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### Fundamentals Of Physics

Book edition 10th Edition
Author(s) David Halliday
Pages 1328 pages
ISBN 9781118230718

# one-dimensional infinite well of length 200 pm contains an electron in its third excited state. We position an electron detector probe of width 2.00 pm so that it is centred on a point of maximum probability density. (a) What is the probability of detection by the probe? (b) If we insert the probe as described 1000 times, how many times should we expect the electron to materialize on the end of the probe (and thus be detected)?

(a) The probability of detection is 0.020.

(b) 20 times should we expect the electron to materialize on the end of

the probe.

See the step by step solution

## Step 1: Introduction

As the gas decays and gives off electrons, the detector uses a magnet to trap them in a magnetic bottle. A radio antenna then picks up very weak signals emitted by the electrons, which can be used to map the electrons' precise activity over several milliseconds.

## Step 2: Concept

Probability of defection in width centred on position is given by

$p\left(x\right)={\psi }_{n}^{2}\left(x\right)dx$

Probability density $\psi {}_{n}{}^{2}\left(x\right)$ for the trapped electron is

${\psi }_{n}^{2}\left(x\right)={A}^{2}si{n}^{2}\left(\frac{n\pi }{L}x\right), \left[forn=1,2,3,...\right]$

## Step: 3 (a) Determine the probability of detection by the probe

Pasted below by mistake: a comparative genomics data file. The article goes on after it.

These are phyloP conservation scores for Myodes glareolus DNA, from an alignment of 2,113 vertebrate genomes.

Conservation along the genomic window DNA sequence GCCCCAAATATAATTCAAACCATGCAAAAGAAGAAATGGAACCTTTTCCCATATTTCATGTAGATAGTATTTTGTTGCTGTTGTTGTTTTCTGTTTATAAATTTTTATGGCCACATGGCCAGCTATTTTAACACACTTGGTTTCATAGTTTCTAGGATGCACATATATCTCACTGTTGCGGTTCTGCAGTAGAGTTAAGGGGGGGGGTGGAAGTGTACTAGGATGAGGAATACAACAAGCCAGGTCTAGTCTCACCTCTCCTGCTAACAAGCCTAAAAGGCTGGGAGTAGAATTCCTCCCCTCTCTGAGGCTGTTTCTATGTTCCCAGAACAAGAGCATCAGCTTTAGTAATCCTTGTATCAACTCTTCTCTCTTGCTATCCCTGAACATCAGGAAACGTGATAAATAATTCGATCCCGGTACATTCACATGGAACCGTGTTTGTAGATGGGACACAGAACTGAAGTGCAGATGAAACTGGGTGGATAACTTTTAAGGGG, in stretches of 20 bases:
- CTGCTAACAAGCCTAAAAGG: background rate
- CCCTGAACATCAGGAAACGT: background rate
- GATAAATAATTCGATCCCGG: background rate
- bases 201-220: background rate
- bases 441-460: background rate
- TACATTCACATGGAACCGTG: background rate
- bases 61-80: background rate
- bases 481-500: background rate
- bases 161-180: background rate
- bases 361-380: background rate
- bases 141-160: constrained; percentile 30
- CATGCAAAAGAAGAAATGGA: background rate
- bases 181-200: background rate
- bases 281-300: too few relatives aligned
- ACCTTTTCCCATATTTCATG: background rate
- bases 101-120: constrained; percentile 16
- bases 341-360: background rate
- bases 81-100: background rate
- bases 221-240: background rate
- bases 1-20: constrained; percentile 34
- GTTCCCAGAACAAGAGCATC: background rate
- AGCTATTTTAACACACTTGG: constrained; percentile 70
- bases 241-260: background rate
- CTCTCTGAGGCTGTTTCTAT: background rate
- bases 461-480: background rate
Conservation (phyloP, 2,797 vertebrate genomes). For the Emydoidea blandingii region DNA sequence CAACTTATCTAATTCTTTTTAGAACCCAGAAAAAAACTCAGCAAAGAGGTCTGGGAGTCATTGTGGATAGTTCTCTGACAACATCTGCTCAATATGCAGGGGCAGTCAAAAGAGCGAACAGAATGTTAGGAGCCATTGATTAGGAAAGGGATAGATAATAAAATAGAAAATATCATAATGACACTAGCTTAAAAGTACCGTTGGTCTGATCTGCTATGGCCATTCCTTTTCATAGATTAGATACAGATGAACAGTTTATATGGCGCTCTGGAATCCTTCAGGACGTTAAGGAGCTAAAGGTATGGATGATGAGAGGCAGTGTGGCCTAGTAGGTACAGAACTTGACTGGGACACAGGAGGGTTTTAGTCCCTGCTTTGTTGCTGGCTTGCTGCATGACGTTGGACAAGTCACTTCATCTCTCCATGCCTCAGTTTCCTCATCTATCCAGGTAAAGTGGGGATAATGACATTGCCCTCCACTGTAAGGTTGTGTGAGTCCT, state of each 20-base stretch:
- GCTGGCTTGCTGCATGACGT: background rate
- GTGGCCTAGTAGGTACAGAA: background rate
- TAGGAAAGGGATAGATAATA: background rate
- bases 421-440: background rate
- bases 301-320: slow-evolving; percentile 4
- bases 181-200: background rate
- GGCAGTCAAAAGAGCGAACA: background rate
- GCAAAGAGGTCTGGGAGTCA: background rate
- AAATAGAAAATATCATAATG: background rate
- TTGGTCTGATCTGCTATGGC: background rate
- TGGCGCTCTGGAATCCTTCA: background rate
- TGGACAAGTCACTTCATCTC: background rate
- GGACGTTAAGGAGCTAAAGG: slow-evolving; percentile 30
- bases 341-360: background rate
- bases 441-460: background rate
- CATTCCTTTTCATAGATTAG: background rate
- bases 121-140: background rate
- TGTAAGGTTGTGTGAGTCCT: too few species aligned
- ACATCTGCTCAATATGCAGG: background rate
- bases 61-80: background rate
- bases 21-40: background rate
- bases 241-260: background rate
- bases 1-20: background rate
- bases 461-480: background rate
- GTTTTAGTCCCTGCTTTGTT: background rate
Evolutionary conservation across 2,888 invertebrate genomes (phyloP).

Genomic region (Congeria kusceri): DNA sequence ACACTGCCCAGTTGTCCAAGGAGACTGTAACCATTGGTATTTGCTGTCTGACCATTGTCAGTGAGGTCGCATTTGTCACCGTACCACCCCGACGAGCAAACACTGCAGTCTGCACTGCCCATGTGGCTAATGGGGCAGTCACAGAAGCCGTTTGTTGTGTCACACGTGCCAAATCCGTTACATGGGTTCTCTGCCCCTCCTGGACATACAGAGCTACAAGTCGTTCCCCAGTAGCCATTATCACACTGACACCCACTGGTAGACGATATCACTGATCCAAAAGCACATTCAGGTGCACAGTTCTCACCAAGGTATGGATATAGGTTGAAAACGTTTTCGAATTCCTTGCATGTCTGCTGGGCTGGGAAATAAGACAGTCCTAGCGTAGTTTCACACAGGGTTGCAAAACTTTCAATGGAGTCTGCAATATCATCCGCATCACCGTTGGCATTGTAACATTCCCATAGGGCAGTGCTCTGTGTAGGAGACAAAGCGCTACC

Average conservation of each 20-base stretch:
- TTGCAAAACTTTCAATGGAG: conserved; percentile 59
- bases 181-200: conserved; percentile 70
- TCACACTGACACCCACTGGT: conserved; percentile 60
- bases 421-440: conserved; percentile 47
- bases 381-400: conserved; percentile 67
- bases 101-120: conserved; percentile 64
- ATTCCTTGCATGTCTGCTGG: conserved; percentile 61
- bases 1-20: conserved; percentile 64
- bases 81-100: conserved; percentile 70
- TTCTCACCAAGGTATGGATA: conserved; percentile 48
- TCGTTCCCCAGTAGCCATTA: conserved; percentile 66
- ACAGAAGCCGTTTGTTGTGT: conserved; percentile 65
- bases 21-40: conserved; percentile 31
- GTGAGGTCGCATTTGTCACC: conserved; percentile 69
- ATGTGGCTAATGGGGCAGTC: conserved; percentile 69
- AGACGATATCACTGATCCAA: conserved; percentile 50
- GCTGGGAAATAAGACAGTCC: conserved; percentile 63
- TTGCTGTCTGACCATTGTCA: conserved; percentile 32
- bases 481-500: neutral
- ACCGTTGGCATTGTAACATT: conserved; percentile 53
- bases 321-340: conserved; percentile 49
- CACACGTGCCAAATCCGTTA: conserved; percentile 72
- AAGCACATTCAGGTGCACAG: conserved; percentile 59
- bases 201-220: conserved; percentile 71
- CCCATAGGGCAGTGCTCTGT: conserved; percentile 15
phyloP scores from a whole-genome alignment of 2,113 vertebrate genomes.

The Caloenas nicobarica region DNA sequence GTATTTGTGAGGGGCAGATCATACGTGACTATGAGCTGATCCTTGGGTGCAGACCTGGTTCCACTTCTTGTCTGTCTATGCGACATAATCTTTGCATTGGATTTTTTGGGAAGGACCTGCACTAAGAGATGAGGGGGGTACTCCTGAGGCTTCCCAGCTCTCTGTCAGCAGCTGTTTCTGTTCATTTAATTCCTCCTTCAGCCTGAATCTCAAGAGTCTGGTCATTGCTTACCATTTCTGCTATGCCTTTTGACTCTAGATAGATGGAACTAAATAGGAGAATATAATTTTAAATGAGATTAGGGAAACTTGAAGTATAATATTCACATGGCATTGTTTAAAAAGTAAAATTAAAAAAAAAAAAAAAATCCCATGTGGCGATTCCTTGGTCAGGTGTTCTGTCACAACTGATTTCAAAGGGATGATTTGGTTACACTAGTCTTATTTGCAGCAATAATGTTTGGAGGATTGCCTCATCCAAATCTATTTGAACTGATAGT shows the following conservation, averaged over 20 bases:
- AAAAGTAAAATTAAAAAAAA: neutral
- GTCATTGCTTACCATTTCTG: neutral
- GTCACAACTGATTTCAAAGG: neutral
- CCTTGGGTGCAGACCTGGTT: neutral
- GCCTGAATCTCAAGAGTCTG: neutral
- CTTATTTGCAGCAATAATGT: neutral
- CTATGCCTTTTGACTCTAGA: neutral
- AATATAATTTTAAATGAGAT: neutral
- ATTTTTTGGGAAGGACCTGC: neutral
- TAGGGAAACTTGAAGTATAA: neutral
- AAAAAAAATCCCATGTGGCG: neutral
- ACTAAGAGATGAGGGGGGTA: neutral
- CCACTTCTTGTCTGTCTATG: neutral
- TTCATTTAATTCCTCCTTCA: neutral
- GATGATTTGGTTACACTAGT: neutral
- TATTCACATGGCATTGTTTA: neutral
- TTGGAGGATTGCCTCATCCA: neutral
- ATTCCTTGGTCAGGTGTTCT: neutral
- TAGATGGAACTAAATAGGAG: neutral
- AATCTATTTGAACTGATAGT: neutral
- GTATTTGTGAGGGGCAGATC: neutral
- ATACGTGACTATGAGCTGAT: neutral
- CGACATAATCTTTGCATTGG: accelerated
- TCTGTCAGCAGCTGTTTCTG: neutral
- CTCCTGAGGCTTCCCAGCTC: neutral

Centred of the well, $x=\frac{L}{2}$

$\begin{array}{l}=\frac{200pm}{2}\\ =100pm\end{array}$

Probability of detection at x ,

$p\left(x\right)={\psi }_{n}^{2}\left(x\right)dx\phantom{\rule{0ex}{0ex}}={\left[\sqrt{\frac{2}{L}\mathrm{sin}\left(\frac{n\mathrm{\pi }}{L}x\right)}\right]}^{2}dx\phantom{\rule{0ex}{0ex}}=\frac{2}{L}{\mathrm{sin}}^{2}\left(\frac{n\mathrm{\pi }}{L}x\right)dx$

Here,

n=3

Length, $L=200pm$

Width of the probe, dx=2.00 pm

Probability

$\mathrm{p}\left(\mathrm{x}=\frac{\mathrm{L}}{2}\right)=\frac{2}{\mathrm{L}}{\mathrm{sin}}^{2}\left(\frac{\mathrm{n\pi }}{\mathrm{L}}\mathrm{x}\right)\mathrm{dx}\phantom{\rule{0ex}{0ex}}=\frac{2}{\mathrm{L}}{\mathrm{sin}}^{2}\left[\left(\frac{3\mathrm{\pi }}{\mathrm{L}}\right)\left(\frac{\mathrm{L}}{2}\right)\right]\mathrm{dx}\phantom{\rule{0ex}{0ex}}=\frac{2}{\mathrm{L}}{\mathrm{sin}}^{2}\left(\frac{3\mathrm{\pi }}{2}\right)\mathrm{dx}\phantom{\rule{0ex}{0ex}}=\frac{2}{\mathrm{L}}\mathrm{dx}\phantom{\rule{0ex}{0ex}}=\frac{2}{200\mathrm{pm}}\left(2.00\mathrm{pm}\right)\phantom{\rule{0ex}{0ex}}=0.020$

Hence, the probability of detection is 0.020.

## Step 4: (b) Determine the electron to materialize on the end of the probe

Number of independent insertion,

$N=1000$

Number of times the electron to be detected, $n=Np$

$=\left(1000\right)\left(0.020\right)\phantom{\rule{0ex}{0ex}}=20$

Hence, 20 times should we expect the electron to materialize on the end of

the probe.